‘HOW’S your sister?” To me, it seemed a fairly innocuous question. My partner and her sister are close. They send pictures of each other’s babies by WhatsApp when they a) sit on a bit of grass they’ve never sat on before b) wear a new outfit c) get yoghurt all over their faces. Given that both babas are under two, this is a lot of photographs. So no biggie, right?
The question may have sounded simple but it provoked a full-scale diplomatic incident that would have required a team of UN officials pulling constant all nighters and may still not have been resolved.
“I’ve no idea,” was the terse reply. Then there was one of those silences during which you wonder how you might reverse time in order that the question had never been uttered and the day might continue unscathed.
“I can’t speak to my sister at the moment because she will tell me how hot it is.”
When I said my partner and her sister are close, I meant it. Emotionally they are peas in a pod; geographically, not so much. Four hundred and fifty miles not so much. Scotland’s east coast and England’s south-east not so much. Or, to be more precise, the haar-harangued, wind-whipped Shore in Leith as opposed to the sun-soaked, tarmac-meltingly hot east London. The way things have been, weather-wise, we might as well be talking Antarctica versus Antigua.
Every night, as the weather forecast comes on and the blobs of yellow and orange dot the bottom right of the country while the yellow on us is a flood warning, more fuel is added to the flames of resentment. Every morning as the radio voices talk about the blistering temperatures and apparently unending hours of sunshine, as our shutters are opened, a tremor of trepidation passes through me. Then eyes are rolled, tutting is heard, there is, at times, swearing. And then the questions begin: “What is wrong with this country?”, “Why do we live here?”, “Why do I live here?”
I know people are talking about things feeling precarious constitutionally-speaking, what with this evil-sounding Evel, a wheeze dreamed up by a drunk, intellectually-challenged monkey apparently – who else would choose Chris Grayling as a spokesperson? But Palace of Westminster shenanigans aside, I have my own crisis going on in our own not quite as spacious but probably in need of less repairs, palace, okay, flat. There is now a ban on speaking to anyone in London because they will inevitably mention how hot it is. Half of our family live there. There is also a ban on watching Wimbledon because for some reason they won’t just shut the roof they spent millions installing and instead seem to be hellbent on showing endless panoramic views of the city skyline shimmering in the heat beneath a cloudless blue sky.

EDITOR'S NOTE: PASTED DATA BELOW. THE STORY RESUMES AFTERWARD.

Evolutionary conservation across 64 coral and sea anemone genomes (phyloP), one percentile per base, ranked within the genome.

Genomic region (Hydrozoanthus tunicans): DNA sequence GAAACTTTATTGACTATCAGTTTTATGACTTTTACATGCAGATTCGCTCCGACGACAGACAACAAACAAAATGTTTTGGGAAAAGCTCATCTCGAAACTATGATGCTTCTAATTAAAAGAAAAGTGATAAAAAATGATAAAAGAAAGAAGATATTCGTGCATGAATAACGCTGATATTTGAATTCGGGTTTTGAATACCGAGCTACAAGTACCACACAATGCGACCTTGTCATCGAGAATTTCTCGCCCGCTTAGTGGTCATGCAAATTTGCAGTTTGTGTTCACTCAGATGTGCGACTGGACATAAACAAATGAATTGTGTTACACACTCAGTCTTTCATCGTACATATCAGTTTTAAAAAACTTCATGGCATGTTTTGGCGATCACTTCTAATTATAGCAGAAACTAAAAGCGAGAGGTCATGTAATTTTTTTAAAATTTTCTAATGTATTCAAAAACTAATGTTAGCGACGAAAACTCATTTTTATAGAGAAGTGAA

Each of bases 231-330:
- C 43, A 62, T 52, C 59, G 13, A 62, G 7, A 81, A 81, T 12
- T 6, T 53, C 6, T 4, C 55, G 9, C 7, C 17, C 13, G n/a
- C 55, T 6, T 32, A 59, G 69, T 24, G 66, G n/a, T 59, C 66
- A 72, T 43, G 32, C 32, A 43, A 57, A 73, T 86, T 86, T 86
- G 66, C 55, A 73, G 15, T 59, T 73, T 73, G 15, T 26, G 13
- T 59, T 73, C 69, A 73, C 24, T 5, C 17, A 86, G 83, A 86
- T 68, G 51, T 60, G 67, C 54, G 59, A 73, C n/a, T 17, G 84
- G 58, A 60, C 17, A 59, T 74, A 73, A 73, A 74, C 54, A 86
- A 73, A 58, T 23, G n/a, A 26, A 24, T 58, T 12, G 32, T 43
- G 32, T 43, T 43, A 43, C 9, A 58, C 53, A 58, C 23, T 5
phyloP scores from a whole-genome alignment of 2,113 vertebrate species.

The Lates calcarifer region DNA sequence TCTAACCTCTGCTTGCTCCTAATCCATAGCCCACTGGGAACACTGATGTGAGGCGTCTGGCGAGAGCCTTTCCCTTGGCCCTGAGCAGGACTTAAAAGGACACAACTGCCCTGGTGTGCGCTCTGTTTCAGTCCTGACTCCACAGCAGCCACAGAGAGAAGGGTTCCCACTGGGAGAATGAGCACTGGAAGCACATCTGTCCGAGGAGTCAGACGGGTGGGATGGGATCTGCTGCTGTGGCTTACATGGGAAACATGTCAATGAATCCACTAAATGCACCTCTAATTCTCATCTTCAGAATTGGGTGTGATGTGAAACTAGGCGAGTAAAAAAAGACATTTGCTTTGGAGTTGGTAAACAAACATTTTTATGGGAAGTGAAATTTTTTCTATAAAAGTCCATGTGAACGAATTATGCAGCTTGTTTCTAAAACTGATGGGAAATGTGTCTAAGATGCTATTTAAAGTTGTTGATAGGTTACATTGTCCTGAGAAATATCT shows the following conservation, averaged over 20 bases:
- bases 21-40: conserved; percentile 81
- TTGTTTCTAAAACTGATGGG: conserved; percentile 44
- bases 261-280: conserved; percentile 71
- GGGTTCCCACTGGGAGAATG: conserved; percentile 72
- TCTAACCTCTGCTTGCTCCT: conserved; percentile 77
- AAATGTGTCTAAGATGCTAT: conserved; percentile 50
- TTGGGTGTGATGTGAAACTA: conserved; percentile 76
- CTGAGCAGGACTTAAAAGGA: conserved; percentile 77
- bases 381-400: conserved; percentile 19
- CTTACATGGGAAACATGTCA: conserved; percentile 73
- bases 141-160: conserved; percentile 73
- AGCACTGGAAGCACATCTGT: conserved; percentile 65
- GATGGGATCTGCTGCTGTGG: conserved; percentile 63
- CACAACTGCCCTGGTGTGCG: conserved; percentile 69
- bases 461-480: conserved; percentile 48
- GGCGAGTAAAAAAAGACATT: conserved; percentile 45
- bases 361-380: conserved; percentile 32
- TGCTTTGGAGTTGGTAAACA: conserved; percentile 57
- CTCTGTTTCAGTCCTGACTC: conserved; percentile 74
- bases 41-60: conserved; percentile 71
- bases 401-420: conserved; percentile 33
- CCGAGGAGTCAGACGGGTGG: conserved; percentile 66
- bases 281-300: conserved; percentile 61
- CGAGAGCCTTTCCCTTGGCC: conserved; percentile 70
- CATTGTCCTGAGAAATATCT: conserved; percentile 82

I will never again roll my eyes when someone mentions Seasonal Affective Disorder. I am living with it and it is bad.
Gay pride of England’s Lionesses
IN MY final bit of cross-Border bridge-building, I would like to confirm that I was backing the Lionesses all the way. England’s women’s football team did brilliantly to get to the semi-finals of the World Cup, only to lose to Japan by way of a horrible own goal in stoppage time. The ending was a shocker, but the team was magnificent to watch throughout the tournament.
Women’s football is the fastest-growing sport in Britain and when the England captain, Steph Houghton, said after the match, “We want to be role models and hopefully girls are inspired to get to the World Cup and start playing at a younger age,” you can only salute her and imagine the impact that the players’ efforts will have had.
It’s not just in terms of their skill on the pitch that the Lionesses roar louder than their male counterparts north or south of the Border. Two of the England team are openly gay and at the World Cup there have been 17 openly gay or bisexual players. It’s quite the contrast when you compare it to men’s football. There are no openly gay players in the Premiership. As far as I’m aware, there are none in Scotland either. England’s Lionesses are leading the way and I’m happily cheering them onwards.
Buckie fit for the palace?
EVERY time I’ve poured the last drops of a no longer drinkable bottle of wine into a tomato sauce, I’ve heard in my mind some bossy cookery type saying, ‘If you wouldn’t drink it, don’t cook with it.’ So what are we to make of the news that Michelin-starred chef Martin Blunos has written a whole load of recipes that use Buckfast as an ingredient? I’m not talking two slices of square sausage on a well-fired roll washed down with a big swig of wreck-the-hoose juice, Blunos is proposing wine-flavoured pheasant pasties as well as a dessert called Nicky-Buckie-Glory. Frankly, I actually feel frightened.